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Sunday, April 27, 2008

How police "exceptionalism" leads to the miscarriage of justice...


By David Seth Michaels

A Memorial To Sean Bell

I'm shaking my head at the verdict Judge Cooperman (without a jury) rendered on Friday in the Sean Bell murder case. I'm saddened and troubled. I think I understand the roots of his acquittal verdict, and I think there has been an enormous miscarriage of justice in this case. Unfortunately, this kind of injustice probably should have been expected because of the way the law acknowledges and fosters police exceptionalism. The defense lawyers for the detectives knew it, and the prosecutors knew it as well.

Please join me in Kew Gardens.

The miscarriage in this case is only partially about race and the relationship between young, African American men and the New York City Police. That relationship is volatile, dangerous, oppressive, frightening, and frequently out of control. But race wasn't the only thing awry in this case. The other part, the part that is not receiving attention at the moment, is that the police, despite all of our pious insistence to the contrary, are different from the rest of us in the eyes of the law. They are exceptions to the rule of law. They are special and receive special treatment. How else can so many shots be fired with such devastating affect, killing one person and wounding others, at unarmed people with no judicial consequence? How else can the detectives have been found to have committed no criminal wrong whatsoever?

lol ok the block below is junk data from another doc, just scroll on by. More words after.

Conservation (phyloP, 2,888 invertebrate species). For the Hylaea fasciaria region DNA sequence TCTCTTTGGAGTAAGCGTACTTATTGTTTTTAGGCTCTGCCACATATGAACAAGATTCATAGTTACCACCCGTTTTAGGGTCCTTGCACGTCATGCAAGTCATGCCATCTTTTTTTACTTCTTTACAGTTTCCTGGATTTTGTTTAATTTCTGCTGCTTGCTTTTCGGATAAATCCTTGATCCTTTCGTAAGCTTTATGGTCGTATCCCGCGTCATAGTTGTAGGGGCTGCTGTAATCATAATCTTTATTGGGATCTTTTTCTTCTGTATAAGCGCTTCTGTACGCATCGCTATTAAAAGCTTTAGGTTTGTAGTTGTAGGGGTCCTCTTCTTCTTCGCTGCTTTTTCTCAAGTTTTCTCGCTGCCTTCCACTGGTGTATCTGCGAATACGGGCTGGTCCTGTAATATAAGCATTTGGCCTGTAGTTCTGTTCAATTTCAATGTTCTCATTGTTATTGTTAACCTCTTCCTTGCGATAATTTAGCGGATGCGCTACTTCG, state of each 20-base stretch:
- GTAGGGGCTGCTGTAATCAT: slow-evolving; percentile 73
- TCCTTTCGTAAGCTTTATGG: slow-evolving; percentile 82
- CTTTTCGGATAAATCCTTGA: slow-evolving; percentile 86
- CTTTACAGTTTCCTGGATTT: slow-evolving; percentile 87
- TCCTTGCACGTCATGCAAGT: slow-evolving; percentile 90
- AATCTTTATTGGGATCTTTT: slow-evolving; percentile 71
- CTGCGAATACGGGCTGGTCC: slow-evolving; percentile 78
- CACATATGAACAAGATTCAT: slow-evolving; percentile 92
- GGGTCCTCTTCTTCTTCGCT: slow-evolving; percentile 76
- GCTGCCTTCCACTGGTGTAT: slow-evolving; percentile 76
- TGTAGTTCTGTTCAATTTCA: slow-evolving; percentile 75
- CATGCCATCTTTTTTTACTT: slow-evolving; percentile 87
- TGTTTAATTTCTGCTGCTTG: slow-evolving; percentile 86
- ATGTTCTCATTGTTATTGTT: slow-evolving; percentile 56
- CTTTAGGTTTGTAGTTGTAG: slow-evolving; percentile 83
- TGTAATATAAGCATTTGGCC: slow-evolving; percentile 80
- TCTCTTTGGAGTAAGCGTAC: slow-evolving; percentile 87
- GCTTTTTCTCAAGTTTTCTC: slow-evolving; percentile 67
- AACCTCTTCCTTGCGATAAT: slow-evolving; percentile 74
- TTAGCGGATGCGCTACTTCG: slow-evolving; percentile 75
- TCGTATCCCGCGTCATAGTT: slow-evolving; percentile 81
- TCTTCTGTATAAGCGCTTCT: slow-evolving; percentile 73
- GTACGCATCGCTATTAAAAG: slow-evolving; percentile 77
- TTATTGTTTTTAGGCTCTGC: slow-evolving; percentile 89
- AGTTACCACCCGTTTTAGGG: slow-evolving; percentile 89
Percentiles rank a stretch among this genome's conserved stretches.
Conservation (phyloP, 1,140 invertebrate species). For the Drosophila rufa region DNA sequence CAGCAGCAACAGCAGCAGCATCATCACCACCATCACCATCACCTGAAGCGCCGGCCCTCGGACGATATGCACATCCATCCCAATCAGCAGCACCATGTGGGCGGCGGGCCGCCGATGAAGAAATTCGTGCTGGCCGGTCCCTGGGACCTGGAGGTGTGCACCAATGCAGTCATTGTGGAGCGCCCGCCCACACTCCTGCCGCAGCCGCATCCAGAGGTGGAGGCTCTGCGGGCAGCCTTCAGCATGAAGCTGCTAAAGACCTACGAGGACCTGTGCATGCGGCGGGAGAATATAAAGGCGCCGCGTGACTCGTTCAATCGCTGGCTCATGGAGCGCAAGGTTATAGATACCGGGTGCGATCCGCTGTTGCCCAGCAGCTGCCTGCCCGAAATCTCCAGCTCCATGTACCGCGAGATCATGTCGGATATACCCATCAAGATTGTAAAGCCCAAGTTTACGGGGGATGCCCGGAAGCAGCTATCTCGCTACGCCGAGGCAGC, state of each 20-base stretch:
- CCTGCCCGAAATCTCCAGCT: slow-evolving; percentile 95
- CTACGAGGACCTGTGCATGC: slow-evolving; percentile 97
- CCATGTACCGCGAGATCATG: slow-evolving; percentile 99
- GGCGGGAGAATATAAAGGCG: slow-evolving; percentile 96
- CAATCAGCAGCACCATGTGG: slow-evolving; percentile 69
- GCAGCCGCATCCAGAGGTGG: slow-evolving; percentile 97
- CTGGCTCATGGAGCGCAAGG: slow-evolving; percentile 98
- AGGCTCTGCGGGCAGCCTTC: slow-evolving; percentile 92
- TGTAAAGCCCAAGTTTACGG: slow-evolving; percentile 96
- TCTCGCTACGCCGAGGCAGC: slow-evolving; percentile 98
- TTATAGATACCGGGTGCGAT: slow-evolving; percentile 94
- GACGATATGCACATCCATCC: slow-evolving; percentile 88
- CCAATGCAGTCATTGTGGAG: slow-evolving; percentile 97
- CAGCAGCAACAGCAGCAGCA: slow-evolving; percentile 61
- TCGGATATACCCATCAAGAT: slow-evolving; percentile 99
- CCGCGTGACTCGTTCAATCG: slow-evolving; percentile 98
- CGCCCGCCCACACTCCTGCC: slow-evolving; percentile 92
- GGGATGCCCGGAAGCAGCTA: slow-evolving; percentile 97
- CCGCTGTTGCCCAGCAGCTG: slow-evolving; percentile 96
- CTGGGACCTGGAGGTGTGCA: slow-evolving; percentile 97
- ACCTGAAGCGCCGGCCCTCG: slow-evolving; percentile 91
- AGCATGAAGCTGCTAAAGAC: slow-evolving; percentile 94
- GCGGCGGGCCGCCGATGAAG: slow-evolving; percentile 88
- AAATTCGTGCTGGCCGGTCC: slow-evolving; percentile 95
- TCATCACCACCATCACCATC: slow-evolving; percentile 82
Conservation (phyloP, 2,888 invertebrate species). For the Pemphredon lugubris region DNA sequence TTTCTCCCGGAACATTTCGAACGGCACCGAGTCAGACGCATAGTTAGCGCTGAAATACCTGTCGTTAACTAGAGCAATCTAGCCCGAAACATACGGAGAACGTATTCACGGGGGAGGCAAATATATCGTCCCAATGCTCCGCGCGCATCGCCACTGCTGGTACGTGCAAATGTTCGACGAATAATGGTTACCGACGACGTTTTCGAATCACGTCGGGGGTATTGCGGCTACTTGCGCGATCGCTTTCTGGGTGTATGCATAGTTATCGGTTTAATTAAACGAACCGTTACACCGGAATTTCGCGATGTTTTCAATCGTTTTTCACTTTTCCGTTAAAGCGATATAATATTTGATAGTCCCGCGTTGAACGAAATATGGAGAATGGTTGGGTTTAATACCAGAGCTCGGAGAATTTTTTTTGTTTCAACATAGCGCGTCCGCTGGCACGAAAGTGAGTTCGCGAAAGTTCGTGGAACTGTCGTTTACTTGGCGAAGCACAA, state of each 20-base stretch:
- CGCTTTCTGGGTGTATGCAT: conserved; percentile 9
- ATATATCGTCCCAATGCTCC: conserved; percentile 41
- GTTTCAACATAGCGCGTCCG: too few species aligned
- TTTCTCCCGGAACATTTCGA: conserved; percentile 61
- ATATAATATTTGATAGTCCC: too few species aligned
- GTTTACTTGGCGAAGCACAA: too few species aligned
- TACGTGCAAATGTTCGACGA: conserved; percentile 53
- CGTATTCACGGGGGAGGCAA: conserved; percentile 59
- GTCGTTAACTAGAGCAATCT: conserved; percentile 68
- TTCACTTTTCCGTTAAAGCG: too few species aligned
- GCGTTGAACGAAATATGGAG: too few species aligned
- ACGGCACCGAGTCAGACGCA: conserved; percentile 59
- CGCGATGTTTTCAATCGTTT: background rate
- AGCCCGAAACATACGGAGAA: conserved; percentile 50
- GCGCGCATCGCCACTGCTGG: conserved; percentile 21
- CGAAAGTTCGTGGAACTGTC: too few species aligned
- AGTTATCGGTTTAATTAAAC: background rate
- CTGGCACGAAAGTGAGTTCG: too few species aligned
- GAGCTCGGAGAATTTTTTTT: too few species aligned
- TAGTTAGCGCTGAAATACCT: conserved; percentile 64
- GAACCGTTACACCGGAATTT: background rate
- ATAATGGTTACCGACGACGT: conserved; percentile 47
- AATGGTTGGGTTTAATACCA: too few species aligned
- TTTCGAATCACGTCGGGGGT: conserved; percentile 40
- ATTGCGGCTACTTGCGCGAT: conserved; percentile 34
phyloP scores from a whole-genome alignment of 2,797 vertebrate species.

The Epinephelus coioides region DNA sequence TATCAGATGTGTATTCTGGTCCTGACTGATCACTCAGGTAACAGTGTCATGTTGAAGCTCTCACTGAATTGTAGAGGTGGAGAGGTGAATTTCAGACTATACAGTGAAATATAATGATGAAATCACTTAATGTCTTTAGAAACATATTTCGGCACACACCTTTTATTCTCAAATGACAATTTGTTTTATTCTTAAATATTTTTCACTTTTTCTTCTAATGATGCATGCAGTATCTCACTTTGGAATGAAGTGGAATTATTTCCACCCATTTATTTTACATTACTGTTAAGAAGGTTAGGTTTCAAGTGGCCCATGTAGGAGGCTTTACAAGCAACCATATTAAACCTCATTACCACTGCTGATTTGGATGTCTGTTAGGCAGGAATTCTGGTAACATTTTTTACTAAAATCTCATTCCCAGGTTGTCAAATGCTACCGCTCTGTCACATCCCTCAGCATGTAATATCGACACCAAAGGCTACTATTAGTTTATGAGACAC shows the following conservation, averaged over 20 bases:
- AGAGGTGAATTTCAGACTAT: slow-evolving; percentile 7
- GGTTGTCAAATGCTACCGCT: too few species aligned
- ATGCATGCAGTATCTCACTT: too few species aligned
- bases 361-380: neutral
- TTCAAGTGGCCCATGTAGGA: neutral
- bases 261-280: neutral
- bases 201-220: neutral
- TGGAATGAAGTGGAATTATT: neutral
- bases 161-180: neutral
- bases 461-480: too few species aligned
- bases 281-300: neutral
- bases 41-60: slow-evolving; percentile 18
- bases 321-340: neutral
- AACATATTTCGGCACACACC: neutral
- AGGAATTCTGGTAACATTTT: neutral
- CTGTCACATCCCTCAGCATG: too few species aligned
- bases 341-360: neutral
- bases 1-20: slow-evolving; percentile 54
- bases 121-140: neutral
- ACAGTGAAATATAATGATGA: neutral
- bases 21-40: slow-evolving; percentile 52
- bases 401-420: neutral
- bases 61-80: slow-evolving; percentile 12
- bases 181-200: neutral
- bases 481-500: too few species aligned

There's nothing new in seeing that the police are different from the rest of us, giving them a leg up in court just for their being cops despite repeated judicial instructions to jurors not to. And, believe it or not, there is a large segment of the population that wants it to be that way, that wants the police to be above the law, that wants the police to be unfettered by any law that romanticizes the rogue cop. And the rules are repeatedly interpreted to support this invidious discrimination in which police are special and those they encounter on the streets aren't just other citizens who by the way are presumed to be innocent. No. They're perps. Defendants. Criminals. Skulls. Mutts.

If you want to understand this more clearly, you need to understand a 1970 decision by Judge Irving Younger in the case, People v. McMurty. The McMurty decision is a clear, 38 year-old example of police exceptionalism. Since then, police exceptionalism has continued unabated. It has killed Amadou Diallo and it has killed Sean Bell. And it will kill again. Judges will continue uncritically to accept police testimony, and the miscarriages of justice will continue to mount unabated. Judge Younger wrote that "judges serve the integrity of the means, not the attractiveness of the end." How many more miscarriages will it take before the "integrity of the means" actually leads to justice? How many more dead people does it take?

To read more of David Seth Michaels' informed writing about exceptionalism, and People v. McMurty, click on the title above, "How police exceptionalism leads to the miscarriage of justice..."

Writer David Seth Michaels, a regular contributor to MyStoryLives, is an attorney living and practising in Columbia County, New York.

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